The Last Post Ceremony commemorating the service of (2437) Private Roy Holly Larwood, 50th Battalion (Infantry), First World War

Accession Number PAFU2013/052.01
Collection type Film
Object type Last Post film
Physical description 16:9
Maker Australian War Memorial
Place made Australia: Australian Capital Territory, Canberra, Campbell
Date made 23 September 2013
Access Open
Conflict First World War, 1914-1918
Copyright Item copyright: © Australian War Memorial
Creative Commons License This item is licensed under CC BY-NC
Copying Provisions Copy provided for personal non-commercial use

The Last Post Ceremony is presented in the Commemorative area of the Australian War Memorial every day. The ceremony commemorates more than 102,000 Australians who have given their lives in war and other operations and whose names are recorded on the Roll of Honour. At each ceremony the story behind one of the names on the Roll of Honour is told. Hosted by Craig Berelle, the story for this day was on (2437) Private Roy Holly Larwood, 50th Battalion (Infantry), First World War.

Speech transcript

2437 Private Roy Holly Larwood, 50th Battalion
KIA 23 February 1917
Photograph: P09291.045

Story delivered 23 September 2013

Today, we remember and pay tribute to Private Roy Holly Larwood.

Roy Larwood, always known as "Jack" to his friends and family, was born near the town of Yacka in South Australia. He was educated at the Yacka public school and became a school teacher, working in various postings on the Eyre Peninsula and Waikerie. He was teaching in the remote town of Dawson in the Flinders Ranges when he enlisted. He travelled the short distance to Petersburg, now Peterborough, in April 1916 to reach the enlistment office there.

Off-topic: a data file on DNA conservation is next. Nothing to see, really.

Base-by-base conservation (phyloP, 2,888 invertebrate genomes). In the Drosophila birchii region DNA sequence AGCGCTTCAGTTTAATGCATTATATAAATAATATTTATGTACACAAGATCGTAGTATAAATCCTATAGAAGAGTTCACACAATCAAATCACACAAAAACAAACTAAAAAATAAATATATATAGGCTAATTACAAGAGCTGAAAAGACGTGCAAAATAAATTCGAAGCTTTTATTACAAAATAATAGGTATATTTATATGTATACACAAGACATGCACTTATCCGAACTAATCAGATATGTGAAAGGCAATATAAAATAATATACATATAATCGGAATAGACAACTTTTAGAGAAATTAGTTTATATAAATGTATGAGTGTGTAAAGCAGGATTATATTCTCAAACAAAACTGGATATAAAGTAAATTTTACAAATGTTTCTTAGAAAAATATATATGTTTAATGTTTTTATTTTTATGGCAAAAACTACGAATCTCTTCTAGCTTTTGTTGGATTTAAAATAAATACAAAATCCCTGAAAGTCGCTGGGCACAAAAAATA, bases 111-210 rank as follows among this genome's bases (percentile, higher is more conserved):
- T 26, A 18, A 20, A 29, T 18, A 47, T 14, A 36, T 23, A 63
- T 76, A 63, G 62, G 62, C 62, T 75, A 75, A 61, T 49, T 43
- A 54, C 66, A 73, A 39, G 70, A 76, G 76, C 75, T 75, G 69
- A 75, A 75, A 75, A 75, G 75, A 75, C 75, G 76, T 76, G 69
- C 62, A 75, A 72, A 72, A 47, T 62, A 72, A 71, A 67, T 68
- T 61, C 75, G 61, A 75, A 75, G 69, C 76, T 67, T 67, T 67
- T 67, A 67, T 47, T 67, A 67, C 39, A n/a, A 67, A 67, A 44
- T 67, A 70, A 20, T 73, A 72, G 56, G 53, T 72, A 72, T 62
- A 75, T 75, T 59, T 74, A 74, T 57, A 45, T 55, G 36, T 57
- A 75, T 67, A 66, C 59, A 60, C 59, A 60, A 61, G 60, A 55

After a period of training in Australia, Larwood left for England in September 1916 with reinforcements to the 27th Battalion. In England he was transferred to the 50th Battalion, and sent to join them on the Western Front.

He arrived in France in early 1917. At that time the 50th Battalion was being rotated in and out of the front line to defend it in one of the harshest winters seen on the Somme for some time. In many respects that winter "was a case of live and let live", both sides trying to survive the extreme cold. However, the front was still a dangerous place, with active sniping and ongoing artillery fire.

Larwood was on the Lewis gun team of B Company. On the 23rd of February, the afternoon before they were to be relieved, he was with the team in a trench in front of the French village of Flers. A German shell came over and landed in the middle of the position, killing Private Jack Larwood and three others instantly. Larwood and his comrades Lance Corporal Pitt and privates Angrave and Halvorsen were buried behind the lines later that night in a single grave.

At home in Australia, flags in Yacka flew at half-mast in memory of Jack Larwood, a highly respected man from their community. This popular teacher was remembered by a wide circle of family and friends.

His name is listed on the Roll of Honour on my right, along with around 60,000 others from the First World War, and his photograph is displayed today beside the Pool of Reflection.

This is but one of the many stories of courage and sacrifice told here at the Australian War Memorial. We now remember Private Roy Holly "Jack" Larwood, and all those Australians who have given their lives in the service of our nation.